Carol L. Haywood – 35th Annual Black Excellence Awards Honoree


Carol L. Haywood

Carol L. Haywood found her vocation when her high school choral teacher informed her that she had a voice that could sing opera solos. Carol decided that she would dedicate her life to finding an outlet which would allow her to pursue her desire to become an opera soloist, despite the fact that she made this decision in an era when there were virtually no African American opera singers in Milwaukee.

Before her gift was recognized by her high school choral teacher, Carol gave her first performance at her church when she was five years old. Her mother, Clara, taught at a one-room schoolhouse in Arkadelphia, Arkansas. As a toddler, Carol came to school with her mother and could already read and write by age five.

“Most church music is written in the middle to low vocal range,” she said. “Opera gave me a chance to explore the high range,” she said.

Carol moved to Milwaukee to accept a music teaching position at the Wisconsin Conservatory of Music, a prestigious, independent community school that offers classical, jazz, rock, folk and blues musical concerts throughout the year.

In Milwaukee Carol achieved her dream of becoming a featured soloist with the Milwaukee Symphony Orchestra for the Youth Concert Series, and with conductor Doc Severinsen the Milwaukee Symphony Pops series among others.

As an opera singer, recitalist, choral director, conductor, and teacher, Carol performed numerous roles on stage, such as “Euridice” in Orpheus, “Olympia” in Tales of Hoffman, “Adele” in Die Fledermaus, “Lucy” in The Telephone, “Papagena” in The Magic Flute, “Susanna” in The Marriage of Figaro, and “Yum Yum” in The Mikado for Skylight Opera and the Great Lakes Opera Company

After becoming the first African American to sing with the Skylight Theatre of Milwaukee, Carol continued to perform for more than 10 years with that company. Now Skylight owns and operates the Broadway Theatre Center. Carole said she can remember a time when performances were held in a converted garage which could seat a maximum of 250 people and the performers had to do double duty as stagehands.

“I never got a bad review,” she said. “I still have all my clippings. I can remember teaching all day and then getting on a bus to perform somewhere in Wisconsin and then coming back at 3 a.m., only to wake up at 6 a.m., to teach the next day.”

Carol was born the fourth of five children. After her church singing debut, she continued to perform at churches before discovering opera. At a very young age she fell in love with performing, and along with her mother, father Levi and youngest brother also named Levi formed a quartet that performed at churches. In high school she formed a quartet with three other female classmates and sang popular songs from that era.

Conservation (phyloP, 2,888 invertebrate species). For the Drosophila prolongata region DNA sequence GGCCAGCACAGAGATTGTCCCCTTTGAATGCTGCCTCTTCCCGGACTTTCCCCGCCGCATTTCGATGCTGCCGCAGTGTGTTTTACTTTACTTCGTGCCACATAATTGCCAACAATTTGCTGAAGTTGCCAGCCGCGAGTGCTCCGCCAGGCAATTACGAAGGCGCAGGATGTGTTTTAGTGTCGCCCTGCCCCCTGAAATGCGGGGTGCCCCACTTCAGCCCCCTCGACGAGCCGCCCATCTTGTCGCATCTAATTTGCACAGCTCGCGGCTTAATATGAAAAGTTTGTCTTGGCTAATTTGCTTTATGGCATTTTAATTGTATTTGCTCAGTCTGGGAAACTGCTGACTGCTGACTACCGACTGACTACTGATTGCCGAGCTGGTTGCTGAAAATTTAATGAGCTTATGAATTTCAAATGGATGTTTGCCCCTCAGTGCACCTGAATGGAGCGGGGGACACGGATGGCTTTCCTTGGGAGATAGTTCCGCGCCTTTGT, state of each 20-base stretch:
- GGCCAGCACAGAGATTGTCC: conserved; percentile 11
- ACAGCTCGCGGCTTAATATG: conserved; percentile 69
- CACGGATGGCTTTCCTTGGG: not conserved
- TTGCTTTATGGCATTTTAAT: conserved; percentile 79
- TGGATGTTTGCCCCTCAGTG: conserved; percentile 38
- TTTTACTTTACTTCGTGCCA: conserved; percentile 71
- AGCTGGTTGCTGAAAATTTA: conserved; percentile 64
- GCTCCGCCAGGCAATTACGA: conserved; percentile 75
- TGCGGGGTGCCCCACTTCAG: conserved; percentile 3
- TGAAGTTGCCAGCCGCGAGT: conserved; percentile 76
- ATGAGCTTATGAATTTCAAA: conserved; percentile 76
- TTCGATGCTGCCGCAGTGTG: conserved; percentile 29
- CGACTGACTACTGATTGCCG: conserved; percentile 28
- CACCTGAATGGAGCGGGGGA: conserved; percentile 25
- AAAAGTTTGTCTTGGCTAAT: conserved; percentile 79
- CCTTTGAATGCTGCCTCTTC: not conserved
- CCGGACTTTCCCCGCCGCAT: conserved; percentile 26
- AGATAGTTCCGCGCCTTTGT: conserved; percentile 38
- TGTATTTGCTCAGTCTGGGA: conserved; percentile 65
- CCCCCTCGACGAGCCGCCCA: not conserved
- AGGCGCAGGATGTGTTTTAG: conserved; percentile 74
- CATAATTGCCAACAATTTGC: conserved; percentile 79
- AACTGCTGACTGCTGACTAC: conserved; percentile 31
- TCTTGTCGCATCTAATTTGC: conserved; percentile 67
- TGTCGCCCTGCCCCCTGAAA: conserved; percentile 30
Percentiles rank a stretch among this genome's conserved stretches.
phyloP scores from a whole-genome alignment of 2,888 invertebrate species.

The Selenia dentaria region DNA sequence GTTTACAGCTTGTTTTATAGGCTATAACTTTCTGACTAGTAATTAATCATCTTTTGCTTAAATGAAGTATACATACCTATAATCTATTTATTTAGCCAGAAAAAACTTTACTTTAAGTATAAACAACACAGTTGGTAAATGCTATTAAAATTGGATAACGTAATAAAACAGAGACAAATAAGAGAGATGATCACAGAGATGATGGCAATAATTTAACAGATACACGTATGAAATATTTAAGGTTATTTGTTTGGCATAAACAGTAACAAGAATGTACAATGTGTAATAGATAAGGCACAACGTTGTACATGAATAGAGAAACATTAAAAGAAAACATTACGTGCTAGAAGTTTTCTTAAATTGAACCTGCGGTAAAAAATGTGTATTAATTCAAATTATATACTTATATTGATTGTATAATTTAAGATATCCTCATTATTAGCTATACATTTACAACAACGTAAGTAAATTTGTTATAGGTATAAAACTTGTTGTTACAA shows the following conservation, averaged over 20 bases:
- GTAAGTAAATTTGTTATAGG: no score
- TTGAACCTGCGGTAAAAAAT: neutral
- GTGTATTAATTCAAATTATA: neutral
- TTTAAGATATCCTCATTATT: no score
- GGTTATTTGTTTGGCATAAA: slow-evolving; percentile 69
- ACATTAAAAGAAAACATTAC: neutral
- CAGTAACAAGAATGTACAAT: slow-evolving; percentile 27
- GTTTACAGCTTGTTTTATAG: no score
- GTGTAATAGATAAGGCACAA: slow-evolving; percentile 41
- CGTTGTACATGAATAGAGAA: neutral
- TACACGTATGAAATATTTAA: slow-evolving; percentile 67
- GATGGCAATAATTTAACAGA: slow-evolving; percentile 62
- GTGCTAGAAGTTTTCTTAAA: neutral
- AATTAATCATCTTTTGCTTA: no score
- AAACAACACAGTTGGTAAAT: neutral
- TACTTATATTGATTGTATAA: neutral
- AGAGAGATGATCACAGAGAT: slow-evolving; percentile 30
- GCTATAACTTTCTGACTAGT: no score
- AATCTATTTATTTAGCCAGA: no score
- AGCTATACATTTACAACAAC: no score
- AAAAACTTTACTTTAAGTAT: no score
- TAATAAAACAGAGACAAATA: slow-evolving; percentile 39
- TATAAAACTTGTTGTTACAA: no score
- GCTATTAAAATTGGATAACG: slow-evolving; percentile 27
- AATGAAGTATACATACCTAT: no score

The Skylight Music Theatre performances are in English. At the time there were only two operatic companies in Milwaukee. Carol performed with both of them. She said she only performed as a chorus member with Milwaukee’s Florentine Opera for one year, however.

“I found out they only used out-of-town soloists,” she said. “I left because I wanted to be a soloist.”

In 1960, Carol earned a degree in music education and voice from the University of Arkansas at Pine Bluff. After finishing college, she accepted a teaching position with the Milwaukee Public Schoosl system (MPS). She taught at a number of different MPS schools, retiring in 1994 after 34 years as a music teacher.

“I love children,” Carol said. “Children like to perform and be recognized. People still recognize me and greet me when I go out. That is part of the pay that teachers get.”

Carol dedicated her life to teaching children, but opera is her passion. She was the first female band director for MPS. She also became the first African American to sing at the Skylight Music Theatre. She has been a featured soloist with the Milwaukee Symphony Orchestra for the Youth Concert Series, and with conductor Doc Severinsen and the Milwaukee Symphony Pops series.

Despite her love for opera, Carol has remained passionately involved with church music. She previously was choir director at Mt. Zion Baptist Church for 15 years and has been the choir director at Calvary Baptist Church for the past 15 years. Carol has contributed to her church congregation in numerous other ways as well. Four years ago, she became one of the first female deacons at Calvary Church under the pastorship of Dr. John R. Walton, Jr.

“Deacons and pastors are the only ordained church personnel,” Carol said. “I am assigned 50 members and must make physical or telephone contact with each one at least once every 60 days. We provide spiritual assistance.”

Carol holds an advanced music teaching license which has not had any new members certified in a number of years. The “500 License” qualifies her to teach any type of music class: band, choir, orchestra and dance. She is proficient on the piano and clarinet, but can play the basic harmony and melodies on every single orchestral instrument.

Her husband, Earl, Sr., died in 2009. Carol has one adult son, Cory.